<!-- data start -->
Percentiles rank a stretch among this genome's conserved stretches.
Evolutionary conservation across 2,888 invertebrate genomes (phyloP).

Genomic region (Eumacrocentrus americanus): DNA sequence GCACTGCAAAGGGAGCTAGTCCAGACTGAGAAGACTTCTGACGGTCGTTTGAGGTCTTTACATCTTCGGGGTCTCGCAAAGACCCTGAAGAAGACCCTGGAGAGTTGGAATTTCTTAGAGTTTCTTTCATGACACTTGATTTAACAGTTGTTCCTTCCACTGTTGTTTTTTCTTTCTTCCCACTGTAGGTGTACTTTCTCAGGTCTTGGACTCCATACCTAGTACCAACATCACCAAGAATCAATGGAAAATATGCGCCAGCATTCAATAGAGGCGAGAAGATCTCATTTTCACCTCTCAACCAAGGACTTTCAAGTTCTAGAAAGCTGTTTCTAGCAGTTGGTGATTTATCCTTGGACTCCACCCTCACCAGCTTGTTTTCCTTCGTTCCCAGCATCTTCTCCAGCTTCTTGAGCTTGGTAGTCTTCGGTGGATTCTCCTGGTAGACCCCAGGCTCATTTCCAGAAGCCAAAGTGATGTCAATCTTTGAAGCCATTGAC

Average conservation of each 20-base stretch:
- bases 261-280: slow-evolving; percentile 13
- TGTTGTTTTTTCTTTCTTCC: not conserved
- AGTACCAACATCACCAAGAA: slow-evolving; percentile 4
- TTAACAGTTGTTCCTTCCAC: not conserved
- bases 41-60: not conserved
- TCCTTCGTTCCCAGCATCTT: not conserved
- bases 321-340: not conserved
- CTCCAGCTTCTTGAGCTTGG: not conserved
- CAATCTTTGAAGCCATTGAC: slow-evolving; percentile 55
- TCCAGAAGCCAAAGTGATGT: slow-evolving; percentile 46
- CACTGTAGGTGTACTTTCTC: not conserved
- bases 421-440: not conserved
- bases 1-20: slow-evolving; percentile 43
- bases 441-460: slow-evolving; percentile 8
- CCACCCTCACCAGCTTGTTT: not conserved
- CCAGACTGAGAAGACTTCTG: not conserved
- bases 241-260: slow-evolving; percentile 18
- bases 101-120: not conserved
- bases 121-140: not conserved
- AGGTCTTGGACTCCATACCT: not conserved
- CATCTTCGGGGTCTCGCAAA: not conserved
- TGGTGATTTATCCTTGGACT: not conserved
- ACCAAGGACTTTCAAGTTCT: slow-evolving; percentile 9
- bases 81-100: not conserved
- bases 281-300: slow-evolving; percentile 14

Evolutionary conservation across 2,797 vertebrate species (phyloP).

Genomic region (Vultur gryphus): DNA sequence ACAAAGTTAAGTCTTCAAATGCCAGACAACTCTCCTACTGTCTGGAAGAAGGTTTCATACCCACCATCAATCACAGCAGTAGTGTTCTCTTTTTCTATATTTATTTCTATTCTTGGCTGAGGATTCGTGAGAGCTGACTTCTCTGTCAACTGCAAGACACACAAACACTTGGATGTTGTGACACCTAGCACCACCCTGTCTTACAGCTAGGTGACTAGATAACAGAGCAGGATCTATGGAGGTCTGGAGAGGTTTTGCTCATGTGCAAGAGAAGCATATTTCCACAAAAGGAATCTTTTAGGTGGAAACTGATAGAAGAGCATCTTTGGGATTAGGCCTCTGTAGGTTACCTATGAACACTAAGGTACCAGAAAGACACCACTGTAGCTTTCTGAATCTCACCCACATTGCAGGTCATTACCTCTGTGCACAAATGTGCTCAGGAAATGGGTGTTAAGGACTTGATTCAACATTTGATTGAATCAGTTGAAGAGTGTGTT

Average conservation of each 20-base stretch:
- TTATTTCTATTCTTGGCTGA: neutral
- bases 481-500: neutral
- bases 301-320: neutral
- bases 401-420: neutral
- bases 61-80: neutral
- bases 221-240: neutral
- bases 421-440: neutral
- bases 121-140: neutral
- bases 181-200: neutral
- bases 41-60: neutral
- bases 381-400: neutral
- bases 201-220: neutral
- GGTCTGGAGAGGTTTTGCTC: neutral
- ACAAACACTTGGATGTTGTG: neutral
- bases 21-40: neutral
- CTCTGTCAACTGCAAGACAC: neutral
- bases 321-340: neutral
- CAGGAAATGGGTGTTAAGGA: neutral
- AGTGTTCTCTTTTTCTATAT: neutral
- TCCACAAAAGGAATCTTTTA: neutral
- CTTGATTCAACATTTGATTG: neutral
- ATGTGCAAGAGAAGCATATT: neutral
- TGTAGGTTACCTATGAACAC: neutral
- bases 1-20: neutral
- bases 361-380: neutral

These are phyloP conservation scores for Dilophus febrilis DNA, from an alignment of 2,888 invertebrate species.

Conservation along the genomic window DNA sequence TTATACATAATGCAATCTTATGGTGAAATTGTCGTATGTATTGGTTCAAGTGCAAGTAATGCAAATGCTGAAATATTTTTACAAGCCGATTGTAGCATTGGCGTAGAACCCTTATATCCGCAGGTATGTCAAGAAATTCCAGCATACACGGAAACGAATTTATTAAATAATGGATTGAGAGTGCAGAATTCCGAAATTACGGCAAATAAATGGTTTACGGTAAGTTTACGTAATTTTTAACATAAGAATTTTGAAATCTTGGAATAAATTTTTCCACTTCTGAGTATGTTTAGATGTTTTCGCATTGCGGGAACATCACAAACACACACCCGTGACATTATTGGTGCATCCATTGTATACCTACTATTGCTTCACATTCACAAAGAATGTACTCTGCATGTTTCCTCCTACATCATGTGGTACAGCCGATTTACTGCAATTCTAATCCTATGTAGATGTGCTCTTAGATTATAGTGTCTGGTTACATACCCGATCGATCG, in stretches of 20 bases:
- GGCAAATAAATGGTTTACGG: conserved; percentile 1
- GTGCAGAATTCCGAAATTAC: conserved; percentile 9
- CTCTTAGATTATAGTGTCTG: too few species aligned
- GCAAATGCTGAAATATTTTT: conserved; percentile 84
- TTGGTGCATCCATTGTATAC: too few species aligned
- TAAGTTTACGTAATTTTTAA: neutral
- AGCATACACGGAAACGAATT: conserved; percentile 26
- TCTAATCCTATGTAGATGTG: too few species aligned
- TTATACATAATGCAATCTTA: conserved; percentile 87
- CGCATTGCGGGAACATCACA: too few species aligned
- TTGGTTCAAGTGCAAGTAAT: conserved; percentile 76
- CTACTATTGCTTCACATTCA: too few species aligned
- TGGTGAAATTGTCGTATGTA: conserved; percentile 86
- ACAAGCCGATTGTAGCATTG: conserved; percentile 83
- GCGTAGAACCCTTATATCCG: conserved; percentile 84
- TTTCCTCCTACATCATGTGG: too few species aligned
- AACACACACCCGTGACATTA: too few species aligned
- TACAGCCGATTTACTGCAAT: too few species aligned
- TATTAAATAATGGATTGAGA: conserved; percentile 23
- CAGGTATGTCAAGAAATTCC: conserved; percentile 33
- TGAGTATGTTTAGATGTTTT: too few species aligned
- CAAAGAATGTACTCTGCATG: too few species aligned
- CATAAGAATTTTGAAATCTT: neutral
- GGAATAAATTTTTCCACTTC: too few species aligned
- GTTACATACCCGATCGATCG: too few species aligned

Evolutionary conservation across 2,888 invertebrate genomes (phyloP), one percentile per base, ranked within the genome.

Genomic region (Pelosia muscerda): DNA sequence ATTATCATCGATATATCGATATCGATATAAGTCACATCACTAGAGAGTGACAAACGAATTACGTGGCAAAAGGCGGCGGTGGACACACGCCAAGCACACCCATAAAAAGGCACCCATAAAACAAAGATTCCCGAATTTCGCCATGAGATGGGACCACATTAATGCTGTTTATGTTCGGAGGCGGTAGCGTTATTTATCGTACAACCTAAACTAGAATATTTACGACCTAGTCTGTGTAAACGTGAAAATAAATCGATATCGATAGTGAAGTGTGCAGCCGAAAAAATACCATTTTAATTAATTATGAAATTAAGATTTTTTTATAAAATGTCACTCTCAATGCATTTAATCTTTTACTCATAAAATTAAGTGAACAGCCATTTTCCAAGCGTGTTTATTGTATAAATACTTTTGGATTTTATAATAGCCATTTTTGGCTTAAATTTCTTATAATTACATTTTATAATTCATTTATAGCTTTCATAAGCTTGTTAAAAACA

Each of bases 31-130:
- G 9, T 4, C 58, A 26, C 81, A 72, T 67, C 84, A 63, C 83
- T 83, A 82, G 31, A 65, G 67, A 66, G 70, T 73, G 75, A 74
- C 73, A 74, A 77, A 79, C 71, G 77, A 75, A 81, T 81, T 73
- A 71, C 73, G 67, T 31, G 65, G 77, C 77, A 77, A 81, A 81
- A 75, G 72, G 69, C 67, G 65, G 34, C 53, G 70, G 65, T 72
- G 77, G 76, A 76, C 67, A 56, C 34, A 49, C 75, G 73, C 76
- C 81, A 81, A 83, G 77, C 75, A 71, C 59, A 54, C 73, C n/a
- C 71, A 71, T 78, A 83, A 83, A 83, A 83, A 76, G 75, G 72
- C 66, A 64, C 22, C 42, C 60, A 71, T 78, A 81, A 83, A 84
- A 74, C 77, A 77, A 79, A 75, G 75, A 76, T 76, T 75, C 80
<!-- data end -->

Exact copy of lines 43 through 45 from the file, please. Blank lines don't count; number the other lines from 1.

- bases 381-400: neutral
- bases 201-220: neutral
- GGTCTGGAGAGGTTTTGCTC: neutral